Acquisition brings additional particle analysis, measurement and characterisation technology to the Anton Paar portfolio of products.
Anton Paar has expanded its product portfolio for particle characterisation through the acquisition of the corresponding division from CILAS of Orléans in France). The PSA instruments are based on the light scattering principle or image analysis. They give information about the size distribution and shape of particles with applications ranging from investigations into dry powders to studies of particles in dispersions.
The new products will be integrated into Anton Paar’s existing business area Particle Characterisation. Jakob Santner, division manager of the Characterisation Business Unit said, “For Anton Paar, this acquisition is an important step to expand the portfolio in particle analysis. The instruments from CILAS are internationally acknowledged high quality instruments for the measurement of nanoparticles and microparticles and represent an excellent addition to our Litesizer product line. We now offer our customers measuring systems for an enormous measuring range. This begins with particles of the size of a single water molecule and ends with pebble-sized particles.”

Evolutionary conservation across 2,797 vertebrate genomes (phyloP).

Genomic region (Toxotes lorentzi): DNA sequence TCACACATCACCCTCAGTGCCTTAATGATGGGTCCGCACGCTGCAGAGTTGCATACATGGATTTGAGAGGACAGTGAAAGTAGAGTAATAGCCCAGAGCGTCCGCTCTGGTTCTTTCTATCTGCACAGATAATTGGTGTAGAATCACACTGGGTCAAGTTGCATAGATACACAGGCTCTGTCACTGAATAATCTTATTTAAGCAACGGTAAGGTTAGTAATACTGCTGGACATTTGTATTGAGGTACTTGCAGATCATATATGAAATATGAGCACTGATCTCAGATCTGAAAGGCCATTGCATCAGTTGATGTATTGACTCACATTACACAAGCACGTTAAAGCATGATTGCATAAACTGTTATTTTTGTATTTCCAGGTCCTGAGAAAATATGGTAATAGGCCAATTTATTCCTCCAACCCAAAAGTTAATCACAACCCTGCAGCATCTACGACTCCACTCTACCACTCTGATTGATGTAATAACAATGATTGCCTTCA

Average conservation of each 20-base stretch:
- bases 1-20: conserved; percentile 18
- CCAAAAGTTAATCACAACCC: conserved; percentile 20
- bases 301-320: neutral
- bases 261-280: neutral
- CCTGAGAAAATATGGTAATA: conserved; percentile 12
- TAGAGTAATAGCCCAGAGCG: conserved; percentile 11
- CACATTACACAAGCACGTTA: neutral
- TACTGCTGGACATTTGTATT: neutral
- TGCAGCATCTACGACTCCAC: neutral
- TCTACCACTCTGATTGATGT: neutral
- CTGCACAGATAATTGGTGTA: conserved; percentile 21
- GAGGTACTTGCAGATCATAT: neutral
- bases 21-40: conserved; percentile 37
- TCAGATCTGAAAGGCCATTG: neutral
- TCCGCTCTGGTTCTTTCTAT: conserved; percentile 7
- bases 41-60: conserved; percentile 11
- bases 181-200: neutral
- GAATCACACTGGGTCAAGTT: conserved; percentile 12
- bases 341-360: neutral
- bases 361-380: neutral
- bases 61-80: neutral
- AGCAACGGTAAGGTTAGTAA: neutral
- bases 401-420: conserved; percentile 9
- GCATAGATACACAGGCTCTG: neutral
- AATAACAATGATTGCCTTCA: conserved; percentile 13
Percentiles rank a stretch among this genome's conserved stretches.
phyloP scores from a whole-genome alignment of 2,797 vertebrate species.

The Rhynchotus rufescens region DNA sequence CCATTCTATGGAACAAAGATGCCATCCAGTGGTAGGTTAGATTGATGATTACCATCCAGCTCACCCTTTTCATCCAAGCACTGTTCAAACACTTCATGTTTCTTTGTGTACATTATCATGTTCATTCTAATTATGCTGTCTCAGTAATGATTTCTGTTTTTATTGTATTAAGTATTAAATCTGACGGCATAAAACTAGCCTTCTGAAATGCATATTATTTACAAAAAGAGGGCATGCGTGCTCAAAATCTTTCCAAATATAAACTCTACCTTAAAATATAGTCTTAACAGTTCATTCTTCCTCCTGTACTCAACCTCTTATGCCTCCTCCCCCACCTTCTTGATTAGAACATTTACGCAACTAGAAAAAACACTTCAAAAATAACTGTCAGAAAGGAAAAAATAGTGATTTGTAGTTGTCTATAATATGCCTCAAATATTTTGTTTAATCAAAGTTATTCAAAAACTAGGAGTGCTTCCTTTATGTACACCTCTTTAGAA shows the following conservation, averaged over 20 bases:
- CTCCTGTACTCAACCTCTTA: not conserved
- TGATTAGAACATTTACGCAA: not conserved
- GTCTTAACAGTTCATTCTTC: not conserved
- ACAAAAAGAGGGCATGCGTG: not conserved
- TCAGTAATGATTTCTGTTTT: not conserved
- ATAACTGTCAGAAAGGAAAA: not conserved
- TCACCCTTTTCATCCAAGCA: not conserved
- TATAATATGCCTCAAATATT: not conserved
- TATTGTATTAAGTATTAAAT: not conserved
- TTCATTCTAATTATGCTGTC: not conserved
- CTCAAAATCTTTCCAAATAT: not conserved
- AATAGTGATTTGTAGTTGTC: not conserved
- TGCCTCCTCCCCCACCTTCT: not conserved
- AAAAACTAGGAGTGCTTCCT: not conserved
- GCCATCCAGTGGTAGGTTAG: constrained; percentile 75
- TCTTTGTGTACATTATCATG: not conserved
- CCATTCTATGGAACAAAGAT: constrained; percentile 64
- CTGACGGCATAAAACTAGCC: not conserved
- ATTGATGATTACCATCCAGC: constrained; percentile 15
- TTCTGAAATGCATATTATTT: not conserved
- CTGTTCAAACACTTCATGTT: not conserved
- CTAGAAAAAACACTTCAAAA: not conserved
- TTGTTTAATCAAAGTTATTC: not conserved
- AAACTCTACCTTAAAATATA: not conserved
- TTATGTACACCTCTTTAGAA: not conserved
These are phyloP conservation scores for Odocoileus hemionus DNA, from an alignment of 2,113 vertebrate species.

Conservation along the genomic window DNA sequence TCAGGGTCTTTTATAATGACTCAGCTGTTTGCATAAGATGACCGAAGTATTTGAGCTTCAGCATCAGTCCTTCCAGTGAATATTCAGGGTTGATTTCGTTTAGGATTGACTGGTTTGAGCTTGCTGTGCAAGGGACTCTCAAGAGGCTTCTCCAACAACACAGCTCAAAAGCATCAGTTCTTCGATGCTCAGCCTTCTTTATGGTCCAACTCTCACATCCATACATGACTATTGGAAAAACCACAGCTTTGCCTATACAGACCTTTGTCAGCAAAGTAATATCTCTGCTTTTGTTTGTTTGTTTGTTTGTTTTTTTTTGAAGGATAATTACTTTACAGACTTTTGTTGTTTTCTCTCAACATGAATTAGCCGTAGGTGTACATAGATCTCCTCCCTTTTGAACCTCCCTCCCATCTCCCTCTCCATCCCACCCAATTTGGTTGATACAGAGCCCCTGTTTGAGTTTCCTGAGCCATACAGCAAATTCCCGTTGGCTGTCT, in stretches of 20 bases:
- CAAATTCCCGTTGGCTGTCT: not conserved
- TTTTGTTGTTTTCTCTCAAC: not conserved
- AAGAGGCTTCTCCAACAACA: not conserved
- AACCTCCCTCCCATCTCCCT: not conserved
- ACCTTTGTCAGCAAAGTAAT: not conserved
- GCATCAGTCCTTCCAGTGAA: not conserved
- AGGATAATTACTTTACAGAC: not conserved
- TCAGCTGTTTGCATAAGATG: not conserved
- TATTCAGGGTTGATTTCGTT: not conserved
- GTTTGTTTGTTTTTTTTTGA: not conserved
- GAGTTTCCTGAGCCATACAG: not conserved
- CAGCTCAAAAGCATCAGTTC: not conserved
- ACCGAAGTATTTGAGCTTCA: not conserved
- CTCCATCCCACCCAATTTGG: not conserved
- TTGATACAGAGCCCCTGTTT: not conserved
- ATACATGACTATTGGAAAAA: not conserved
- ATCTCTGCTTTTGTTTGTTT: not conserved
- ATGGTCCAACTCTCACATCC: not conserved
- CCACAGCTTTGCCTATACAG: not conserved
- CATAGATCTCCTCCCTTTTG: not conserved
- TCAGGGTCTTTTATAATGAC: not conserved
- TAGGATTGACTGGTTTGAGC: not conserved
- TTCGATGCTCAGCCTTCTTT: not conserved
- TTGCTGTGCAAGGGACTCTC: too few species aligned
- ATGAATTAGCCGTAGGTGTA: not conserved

CILAS has been developing cutting-edge laser technologies for more than fifty years. Philippe Lugherini, Chairman and CEO of CILAS said, “We are extremely happy that Anton Paar will continue this product line that we have pioneered for years now. The PSA business will definitely benefit from the global instrumentation strategy of Anton Paar.”
The instruments in the PSA series expand the current portfolio of instruments for particle size measurement based on dynamic light scattering, extend the available size measuring range with instruments based on the principle of laser diffraction, and add the technology of image analysis to Anton Paar’s product range.
The application areas are diverse. The pharmaceutical and chemical industries, in particular, as well as companies and institutions in the fields of cosmetics, food and building materials show specific interest.
Laser diffraction is capable of measuring size distributions of particles in dry powders or in liquid dispersions. The measurable sizes usually range from the upper nanometer range up to a few millimeters. Via image analysis, it is possible to gain insight into the shape of the particles. A practical example: the knowledge and control of the powder particle size and shape is used to increase the efficiency of medical products.